All I needed to know about self-image I leaned from my nieces.

Published January 4, 2012 by Lynda Christine Rodriguez

I recently spent a week in Tennessee with my in-laws.  People groan audibly and nod sympathetically at me when I say this.  I love my in-laws.  They are interesting people and a whole lot less crazy than my family.  The best part of any in-laws visit is the chance to hang out with my nieces.  Niece 1 is ten. Niece 2 is five.  Niece 3 is a little over four months old.  I just met Niece 3.  She is as fabulous as the rest of the family.  

I get a lot out of each in-law visit.  Most of it is good. I just zeroed in on why each trip is so relaxing for me. 

When I am with my TN family, I never ever stress about how I look. 

A lot of people will be surprised to find out that I sometimes actually give a teeny tiny little rats behind about the image I project, especially now that I’m working from home and the only time I make an effort to make sure my socks match is if I am planning to go somewhere or am expecting company.  

Twenty years ago I would not have ever left the house without my contacts in or makeup on my face or with my hair in some semblance of a style.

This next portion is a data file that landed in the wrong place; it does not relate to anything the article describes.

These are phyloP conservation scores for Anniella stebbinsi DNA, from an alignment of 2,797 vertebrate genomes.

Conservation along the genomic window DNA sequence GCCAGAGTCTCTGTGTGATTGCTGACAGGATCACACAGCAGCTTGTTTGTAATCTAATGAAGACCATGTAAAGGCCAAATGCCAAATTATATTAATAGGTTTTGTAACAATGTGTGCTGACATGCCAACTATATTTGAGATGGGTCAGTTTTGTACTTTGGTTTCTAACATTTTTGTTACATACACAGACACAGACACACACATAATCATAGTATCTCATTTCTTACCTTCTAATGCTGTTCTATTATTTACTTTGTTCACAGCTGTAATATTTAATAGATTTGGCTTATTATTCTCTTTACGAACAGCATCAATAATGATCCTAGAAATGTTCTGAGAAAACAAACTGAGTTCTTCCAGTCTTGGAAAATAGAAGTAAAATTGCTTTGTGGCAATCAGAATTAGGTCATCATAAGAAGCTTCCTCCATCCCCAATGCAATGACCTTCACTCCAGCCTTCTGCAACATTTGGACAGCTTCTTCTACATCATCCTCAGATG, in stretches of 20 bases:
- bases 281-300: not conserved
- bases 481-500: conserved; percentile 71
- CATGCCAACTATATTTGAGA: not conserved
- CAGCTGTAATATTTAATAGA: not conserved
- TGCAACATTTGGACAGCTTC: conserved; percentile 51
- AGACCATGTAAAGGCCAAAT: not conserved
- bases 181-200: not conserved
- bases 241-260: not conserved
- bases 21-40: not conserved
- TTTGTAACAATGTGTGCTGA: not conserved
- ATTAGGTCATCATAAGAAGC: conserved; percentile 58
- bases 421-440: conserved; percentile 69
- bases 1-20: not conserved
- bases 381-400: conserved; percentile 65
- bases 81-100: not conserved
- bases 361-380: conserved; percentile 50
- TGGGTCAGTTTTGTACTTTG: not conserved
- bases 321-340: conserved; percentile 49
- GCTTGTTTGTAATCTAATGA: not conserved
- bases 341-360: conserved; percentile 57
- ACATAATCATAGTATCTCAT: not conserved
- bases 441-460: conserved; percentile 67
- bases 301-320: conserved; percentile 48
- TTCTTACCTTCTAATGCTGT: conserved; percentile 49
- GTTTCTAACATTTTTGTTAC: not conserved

I’m not quite at the squatting in a ditch poking berries up my nose stage, but you get the idea.  

Now I am focused on a different type of image.  This has been a slow process. This past visit with the fam really put the fine point on it.

It does not matter what I look like. 

Niece 1 thinks I’m cool because I talk to her and gave her an extra special something just for her for her tenth birthday

Niece 2 is tickled to death that I can still pick her up even though she is a big five year old. 

Niece 3 is mostly happy with me because I tickle her feet and make funny noises and own a bunny that made her giggle. 

Not a one of them cares that I am growing out a stupid haircut or that I need to lose twenty more pounds or that I wore pajama bottoms every single day for a week, even when I left the house.  (For Christmas Eve Mass, I wore pajama jeans.  I know, I know, God loves me anyway.) 

For the first time in decades (Since Gonzalo Cervantes said something derogatory about my appearance thirty years ago, yes I’m still mad about that!) I’m not a giant ball of stress about my appearance. 

As Gina said to Annette. “It doesn’t matter what you look like.” 

And it doesn’t matter. Not so much as  one teeny tiny little rat’s behind.

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